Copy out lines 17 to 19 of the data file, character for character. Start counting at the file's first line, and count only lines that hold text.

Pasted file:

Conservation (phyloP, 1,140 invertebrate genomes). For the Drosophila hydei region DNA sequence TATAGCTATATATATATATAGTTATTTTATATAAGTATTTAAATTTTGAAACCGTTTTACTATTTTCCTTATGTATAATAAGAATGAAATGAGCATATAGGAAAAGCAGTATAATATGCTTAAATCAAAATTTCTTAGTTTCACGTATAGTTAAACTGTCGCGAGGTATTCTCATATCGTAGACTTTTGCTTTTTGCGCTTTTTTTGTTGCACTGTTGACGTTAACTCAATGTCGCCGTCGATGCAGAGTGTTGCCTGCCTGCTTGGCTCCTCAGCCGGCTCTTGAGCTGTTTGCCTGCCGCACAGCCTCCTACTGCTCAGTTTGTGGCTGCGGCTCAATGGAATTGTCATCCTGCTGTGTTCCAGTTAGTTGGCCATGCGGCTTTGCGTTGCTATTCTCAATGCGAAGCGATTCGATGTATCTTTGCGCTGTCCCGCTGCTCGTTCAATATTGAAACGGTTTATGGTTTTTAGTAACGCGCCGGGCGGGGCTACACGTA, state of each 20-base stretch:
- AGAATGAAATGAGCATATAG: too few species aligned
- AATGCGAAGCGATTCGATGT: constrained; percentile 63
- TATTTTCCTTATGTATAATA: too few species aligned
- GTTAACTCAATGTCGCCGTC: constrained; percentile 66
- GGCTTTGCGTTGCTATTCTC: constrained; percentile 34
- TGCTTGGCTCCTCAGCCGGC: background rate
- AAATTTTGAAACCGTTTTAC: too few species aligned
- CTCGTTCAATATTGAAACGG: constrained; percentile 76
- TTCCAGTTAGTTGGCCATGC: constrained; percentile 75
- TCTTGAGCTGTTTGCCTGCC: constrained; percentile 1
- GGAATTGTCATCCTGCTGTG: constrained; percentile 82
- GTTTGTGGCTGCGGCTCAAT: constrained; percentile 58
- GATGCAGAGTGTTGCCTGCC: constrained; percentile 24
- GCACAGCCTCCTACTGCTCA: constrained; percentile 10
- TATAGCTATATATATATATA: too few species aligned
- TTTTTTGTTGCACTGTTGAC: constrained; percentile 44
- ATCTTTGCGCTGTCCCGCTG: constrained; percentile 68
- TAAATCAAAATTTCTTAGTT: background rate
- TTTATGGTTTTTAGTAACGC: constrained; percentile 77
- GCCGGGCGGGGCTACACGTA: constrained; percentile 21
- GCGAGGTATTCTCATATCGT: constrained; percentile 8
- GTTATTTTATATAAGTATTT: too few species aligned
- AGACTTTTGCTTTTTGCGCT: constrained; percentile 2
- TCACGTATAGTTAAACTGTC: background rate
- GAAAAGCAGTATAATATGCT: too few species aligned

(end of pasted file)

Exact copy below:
- TTTTTTGTTGCACTGTTGAC: constrained; percentile 44
- ATCTTTGCGCTGTCCCGCTG: constrained; percentile 68
- TAAATCAAAATTTCTTAGTT: background rate